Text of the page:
The California Coastal Commission (CCC) voted 11-0 Thursday to approve the Doheny Ocean Desalination Project on Dana Point in Orange County, marking a major reversal on desalination plant approvals following high-profile rejections earlier this year.
As of 2022, there are currently 12 desalination plants running at some capacity along the California coast, with the most notable one being the large Carlsbad plant outside of San Diego. In recent years, a continuing drought in California has strained water supplies across the state, pushing more and more lawmakers to start backing desalination projects. While concerns of ocean life harm and a higher than normal water cost have been major factors against approval s, the push for more plants has grown nonetheless.
However, the CCC has also been notoriously hard on approval of new plants. A desalination plant proposal in Huntington Beach, for example, was hung up for years over environmental issues. In May, the CCC finally gave an ultimate rejection of the plant that had been in progress for nearly 20 years, going against a bipartisan coalition of lawmakers in support of the project that included Governor Gavin Newsom and against an appellate court ruling the previous year that had okayed the project. Many in support of the Doheny project feared yet another plant rejection under similar grounds.
But the Doheny project proved different to the CCC on Thursday. The plant would produce 5 million gallons a day for the South Coast Water District. With the district needing only 2 million gallons a day in addition to the water it already distributes, the plant would help water many neighboring districts as well, reducing the freshwater burden for a large swath of Orange County. With the drought only worsening since the Huntington Beach plant rejection in May, as well as the well intake system affecting the environment and sea life far less than previous plant proposals, the CCC ultimately approved the Doheny plant.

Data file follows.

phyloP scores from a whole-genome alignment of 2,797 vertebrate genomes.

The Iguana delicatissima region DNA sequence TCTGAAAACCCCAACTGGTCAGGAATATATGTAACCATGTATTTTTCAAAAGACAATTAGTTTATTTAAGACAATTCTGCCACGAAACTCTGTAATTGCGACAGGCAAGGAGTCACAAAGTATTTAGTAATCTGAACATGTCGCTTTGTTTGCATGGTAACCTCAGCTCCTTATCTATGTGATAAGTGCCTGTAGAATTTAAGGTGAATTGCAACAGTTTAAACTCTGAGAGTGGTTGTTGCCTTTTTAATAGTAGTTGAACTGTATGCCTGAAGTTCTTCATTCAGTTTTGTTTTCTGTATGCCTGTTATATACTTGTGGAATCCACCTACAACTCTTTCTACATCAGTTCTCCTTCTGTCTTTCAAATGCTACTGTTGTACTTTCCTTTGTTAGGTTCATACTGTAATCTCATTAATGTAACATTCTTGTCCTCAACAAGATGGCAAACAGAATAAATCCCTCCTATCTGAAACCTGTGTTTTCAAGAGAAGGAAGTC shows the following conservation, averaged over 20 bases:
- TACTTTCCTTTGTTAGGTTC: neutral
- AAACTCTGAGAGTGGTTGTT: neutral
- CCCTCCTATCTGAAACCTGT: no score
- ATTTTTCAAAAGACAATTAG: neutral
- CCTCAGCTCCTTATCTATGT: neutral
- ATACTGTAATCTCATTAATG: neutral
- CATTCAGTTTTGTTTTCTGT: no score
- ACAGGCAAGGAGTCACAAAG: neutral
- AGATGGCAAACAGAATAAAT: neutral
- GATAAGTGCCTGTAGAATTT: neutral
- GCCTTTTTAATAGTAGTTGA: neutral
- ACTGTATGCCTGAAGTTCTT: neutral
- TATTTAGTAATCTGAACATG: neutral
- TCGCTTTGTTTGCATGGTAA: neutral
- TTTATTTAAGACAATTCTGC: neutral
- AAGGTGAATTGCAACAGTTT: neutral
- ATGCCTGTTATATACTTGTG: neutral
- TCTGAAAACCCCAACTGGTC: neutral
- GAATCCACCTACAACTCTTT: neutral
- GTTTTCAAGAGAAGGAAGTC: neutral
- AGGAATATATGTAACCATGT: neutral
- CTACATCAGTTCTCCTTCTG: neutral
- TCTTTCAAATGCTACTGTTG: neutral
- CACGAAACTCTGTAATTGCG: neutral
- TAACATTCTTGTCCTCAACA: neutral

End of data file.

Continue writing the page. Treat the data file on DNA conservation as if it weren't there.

“I feel that the commission has been under kind of a cloud of doubt from the people who believe in desal — that we were somehow going to turn down any project whether it was a good one or a bad one,” said CCC commissioner Dayna Bochco on the Doheny plant. “And I’m glad now that we can show the other agencies and whoever else is interested in this that we are fully supportive of desal, when it’s a good project.”
Doheny plant approval
While environmental groups tried to stop the plant due to claims of harm to sea life because of the water intake wells and plant runoff, the CCC noted the projects’ ultimate commitment to avoiding sea life harm. Other opposition groups tried to focus on the price of water going up at 20% to $1,479 per acre foot for those who would receive the water. But, once final costs were calculated to only a $2 to $7 a month rise in water costs per household, that point was moot.
Other CCC commissioners and water experts noted that the $140 million plant project wasn’t perfect, but was needed to help bring water to Southern California, to help counter the growing drought in the state, and to help encourage more desalination plants to be built in California in the future.
“We finally have positive news about desalination plant approvals,” said Alonzo Taylor-Morgan, a water control specialist, to the Globe on Friday. “There have been more and more people wanting these plants, and with California as dry as it is, it is needed. I mean, California has the infrastructure in place for water, and local efforts at curtailing use have been successful. But as we’ve seen with the decline in meltwater and rivers being tapped out, we need some new sources, and desalination is key. Hopefully the CCC continues these approvals. We’ve been stunted by them enough recently.”
The Doheny project is expected to be constructed and ready to start producing water by 2027.
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